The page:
The War Altar’s History Corner is going to spend some time considering great technological “fails” of the Second World War. We’re going to start with a program developed by the Americans, codename Operation Aphrodite.
In 1943 the Americans and British had a problem. German U-boats had an indestructible base at Lorient on the western coast of France. These fortified submarine pens, which boasted 7 meter-thick roofs, were impervious to allied bombing.
The British then developed a bunker-buster bomb called the “tallboy.” This was a 5 ton bomb over 6 meters long. Dropped from a height of 18,000 feet it would be travelling at 1207 kph (750 mph) when it hit the ground. These were very difficult bombs to make and use. Most of them missed, and the one recorded hit on the submarine pens at Lorient failed to penetrate the roof.
Incapable of either destroying the submarine pens or annihilating the supporting population and infrastructure the Allies opted for a new tactic: radio-controlled bombers. This was Operation Aphrodite. The plan was to take older B-17 and B-24 bombers, fill them with 9 tons of explosives and then fly them into the Submarine pens using radio control. Two pilots would fly the drone bomber to 10,000 feet altitude, turn on the RC equipment and then bail out. Another bomber flying near would then use the radio controls to fly the drone bomber into the target. A TV camera in the drone cockpit broadcast images of the flight deck instruments back to a pilot in the controlling bomber. Imagine using a low resolution, black and white version of Skype to drive a car.
Two brave souls were needed to pilot the drone. The U.S. offered any volunteer pilot the Distinguished Flying Cross. In addition, every Operation Aphrodite mission counted for five missions. Twenty-five missions constituted a complete tour of duty (in 1942 the average bomber completed twelve missions before being shot down or wrecked!).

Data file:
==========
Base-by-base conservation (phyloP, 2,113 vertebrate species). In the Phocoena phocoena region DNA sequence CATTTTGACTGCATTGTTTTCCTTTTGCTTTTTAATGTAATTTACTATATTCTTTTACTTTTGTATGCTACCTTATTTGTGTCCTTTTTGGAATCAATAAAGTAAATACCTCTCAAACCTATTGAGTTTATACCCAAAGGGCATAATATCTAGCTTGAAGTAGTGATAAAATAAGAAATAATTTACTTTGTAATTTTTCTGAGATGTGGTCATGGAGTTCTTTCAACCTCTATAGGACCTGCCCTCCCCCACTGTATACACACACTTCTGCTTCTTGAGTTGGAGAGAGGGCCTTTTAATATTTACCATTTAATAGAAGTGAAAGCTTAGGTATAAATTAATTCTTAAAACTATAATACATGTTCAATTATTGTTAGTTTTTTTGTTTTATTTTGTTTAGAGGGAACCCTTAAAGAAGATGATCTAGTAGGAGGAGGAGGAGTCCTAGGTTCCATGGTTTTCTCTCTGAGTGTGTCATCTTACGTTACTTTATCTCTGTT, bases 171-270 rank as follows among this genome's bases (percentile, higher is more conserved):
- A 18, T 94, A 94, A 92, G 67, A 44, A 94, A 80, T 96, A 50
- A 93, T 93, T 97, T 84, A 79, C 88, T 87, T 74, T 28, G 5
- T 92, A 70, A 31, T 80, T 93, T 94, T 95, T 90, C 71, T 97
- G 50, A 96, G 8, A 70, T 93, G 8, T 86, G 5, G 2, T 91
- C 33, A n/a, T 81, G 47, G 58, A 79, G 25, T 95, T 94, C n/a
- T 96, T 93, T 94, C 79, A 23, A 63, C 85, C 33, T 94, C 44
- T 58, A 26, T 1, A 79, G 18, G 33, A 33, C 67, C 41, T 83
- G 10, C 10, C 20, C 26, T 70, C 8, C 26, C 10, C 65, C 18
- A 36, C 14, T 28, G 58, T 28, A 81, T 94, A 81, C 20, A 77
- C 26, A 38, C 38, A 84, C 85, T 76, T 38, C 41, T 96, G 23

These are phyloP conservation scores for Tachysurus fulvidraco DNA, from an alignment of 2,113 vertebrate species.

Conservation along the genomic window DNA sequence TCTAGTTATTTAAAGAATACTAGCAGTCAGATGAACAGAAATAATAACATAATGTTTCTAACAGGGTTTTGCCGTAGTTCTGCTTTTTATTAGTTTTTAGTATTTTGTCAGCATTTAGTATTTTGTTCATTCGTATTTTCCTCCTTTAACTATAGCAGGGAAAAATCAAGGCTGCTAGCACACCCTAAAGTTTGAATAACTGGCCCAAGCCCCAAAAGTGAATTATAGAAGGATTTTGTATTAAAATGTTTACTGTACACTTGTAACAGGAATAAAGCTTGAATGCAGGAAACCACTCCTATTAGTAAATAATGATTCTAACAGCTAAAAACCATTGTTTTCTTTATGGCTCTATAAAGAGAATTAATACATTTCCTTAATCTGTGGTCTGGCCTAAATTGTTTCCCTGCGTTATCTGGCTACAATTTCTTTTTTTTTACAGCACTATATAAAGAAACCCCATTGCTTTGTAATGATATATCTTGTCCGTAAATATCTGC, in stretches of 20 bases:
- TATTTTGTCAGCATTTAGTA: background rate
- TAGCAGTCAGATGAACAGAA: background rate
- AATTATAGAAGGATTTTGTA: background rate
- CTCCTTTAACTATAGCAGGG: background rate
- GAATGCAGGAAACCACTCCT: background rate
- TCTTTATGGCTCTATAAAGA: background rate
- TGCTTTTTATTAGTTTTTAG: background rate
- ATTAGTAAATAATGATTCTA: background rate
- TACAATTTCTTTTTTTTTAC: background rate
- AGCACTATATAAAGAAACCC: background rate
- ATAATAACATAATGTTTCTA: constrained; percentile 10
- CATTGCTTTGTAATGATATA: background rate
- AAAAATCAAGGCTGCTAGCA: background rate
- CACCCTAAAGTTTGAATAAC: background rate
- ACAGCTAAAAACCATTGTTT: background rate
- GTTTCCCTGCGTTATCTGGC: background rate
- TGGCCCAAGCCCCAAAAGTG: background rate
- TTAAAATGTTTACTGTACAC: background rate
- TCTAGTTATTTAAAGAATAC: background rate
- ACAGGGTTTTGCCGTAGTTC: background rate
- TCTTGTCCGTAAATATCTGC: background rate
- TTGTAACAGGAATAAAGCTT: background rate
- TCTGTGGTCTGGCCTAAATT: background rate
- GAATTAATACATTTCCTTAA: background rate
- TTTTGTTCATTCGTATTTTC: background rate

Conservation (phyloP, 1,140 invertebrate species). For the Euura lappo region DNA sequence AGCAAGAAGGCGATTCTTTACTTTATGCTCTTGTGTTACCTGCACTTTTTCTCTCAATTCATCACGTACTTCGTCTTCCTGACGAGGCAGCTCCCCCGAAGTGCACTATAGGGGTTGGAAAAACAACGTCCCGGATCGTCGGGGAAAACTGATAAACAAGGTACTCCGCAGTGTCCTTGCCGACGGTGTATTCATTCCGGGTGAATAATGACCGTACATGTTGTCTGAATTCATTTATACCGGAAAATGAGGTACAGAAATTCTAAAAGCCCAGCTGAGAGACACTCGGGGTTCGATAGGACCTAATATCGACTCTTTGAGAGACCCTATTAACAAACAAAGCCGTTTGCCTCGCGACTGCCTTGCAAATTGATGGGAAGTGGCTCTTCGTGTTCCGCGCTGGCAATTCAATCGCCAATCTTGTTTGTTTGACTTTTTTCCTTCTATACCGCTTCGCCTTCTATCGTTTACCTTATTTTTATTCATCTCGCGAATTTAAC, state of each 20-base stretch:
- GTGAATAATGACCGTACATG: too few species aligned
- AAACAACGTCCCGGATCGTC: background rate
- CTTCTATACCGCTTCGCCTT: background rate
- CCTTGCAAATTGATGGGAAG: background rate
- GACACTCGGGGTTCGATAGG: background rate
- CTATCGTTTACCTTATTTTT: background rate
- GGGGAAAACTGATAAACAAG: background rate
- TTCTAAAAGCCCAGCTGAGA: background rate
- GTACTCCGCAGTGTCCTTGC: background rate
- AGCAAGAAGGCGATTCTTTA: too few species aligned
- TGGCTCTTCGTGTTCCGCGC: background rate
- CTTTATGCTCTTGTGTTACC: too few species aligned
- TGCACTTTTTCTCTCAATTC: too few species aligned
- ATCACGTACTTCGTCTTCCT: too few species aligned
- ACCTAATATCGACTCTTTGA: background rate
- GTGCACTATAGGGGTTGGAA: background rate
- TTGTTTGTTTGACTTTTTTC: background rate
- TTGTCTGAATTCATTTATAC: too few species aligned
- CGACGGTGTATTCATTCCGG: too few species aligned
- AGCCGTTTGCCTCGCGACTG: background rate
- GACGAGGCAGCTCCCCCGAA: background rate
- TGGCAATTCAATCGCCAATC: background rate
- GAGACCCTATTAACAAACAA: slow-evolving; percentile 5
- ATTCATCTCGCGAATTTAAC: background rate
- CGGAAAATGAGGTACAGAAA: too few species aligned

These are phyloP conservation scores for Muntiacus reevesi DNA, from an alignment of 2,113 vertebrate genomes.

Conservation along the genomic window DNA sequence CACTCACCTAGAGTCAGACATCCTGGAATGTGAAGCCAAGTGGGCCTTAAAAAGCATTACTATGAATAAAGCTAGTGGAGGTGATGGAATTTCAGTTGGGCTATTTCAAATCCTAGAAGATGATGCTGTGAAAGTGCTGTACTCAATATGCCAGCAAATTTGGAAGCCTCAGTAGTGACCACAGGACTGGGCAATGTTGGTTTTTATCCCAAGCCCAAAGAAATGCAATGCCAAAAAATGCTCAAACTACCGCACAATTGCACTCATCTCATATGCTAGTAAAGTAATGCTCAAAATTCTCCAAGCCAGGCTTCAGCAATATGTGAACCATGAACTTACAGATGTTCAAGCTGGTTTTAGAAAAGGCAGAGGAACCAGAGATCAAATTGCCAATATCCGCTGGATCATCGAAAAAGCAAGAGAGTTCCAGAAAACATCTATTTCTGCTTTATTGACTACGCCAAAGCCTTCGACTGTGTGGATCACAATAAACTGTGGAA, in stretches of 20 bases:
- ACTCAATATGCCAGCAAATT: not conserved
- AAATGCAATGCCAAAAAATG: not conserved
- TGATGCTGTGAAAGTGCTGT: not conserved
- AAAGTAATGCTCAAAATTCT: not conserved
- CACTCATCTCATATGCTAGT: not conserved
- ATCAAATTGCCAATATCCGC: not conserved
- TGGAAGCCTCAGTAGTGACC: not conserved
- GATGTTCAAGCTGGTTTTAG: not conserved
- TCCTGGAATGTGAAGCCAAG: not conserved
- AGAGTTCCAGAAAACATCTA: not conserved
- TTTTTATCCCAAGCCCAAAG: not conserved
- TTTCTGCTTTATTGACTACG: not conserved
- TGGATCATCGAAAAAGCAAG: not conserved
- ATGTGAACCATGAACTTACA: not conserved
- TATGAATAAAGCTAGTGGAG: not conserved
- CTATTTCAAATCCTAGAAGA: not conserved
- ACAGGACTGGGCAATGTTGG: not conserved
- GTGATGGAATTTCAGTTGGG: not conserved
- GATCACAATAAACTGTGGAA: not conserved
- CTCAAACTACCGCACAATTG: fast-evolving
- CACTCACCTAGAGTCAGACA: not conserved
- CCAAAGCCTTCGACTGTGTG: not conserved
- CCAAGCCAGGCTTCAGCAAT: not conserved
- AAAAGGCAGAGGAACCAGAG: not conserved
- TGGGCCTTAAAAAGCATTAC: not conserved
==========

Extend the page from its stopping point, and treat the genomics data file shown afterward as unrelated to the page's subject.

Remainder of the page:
There were fifteen Aphrodite missions from late 1944 until early 1945. Fourteen failed in spectacular fashion. One flew out of control and crashed in Sweden. Another blew up prematurely and destroyed an escort plane. Some were shot down by enemy anti-aircraft guns. The most famous death was that of Joseph P. Kennedy, the elder brother of JFK. His Aphrodite drone exploded before he and his co-pilot could bail out. The U.S. National Archives has the letter that was sent home:
The missions were so ineffective and dangerous that Aphrodite was cancelled after just four months. The Lorient pens were never targeted and they survived the war intact. The German garrison surrendered on May 10, 1945. Fortunately for the Allies they were able to defeat the U-boats at sea.
The Germans, it turns out, were years ahead of the Allies in RC technology. On September 9, 1943, the British and Americans invaded mainland Italy. The light cruiser the U.S.S. Savannah provided close-support naval gun fire. On September 11 a single German bomber dropped a Fritz-X radio-controlled bomb. The crew guided it towards its target and the 320kg warhead struck a turret of the Savannah. The crew of the Savannah salvaged the ship but it was effectively out of the war.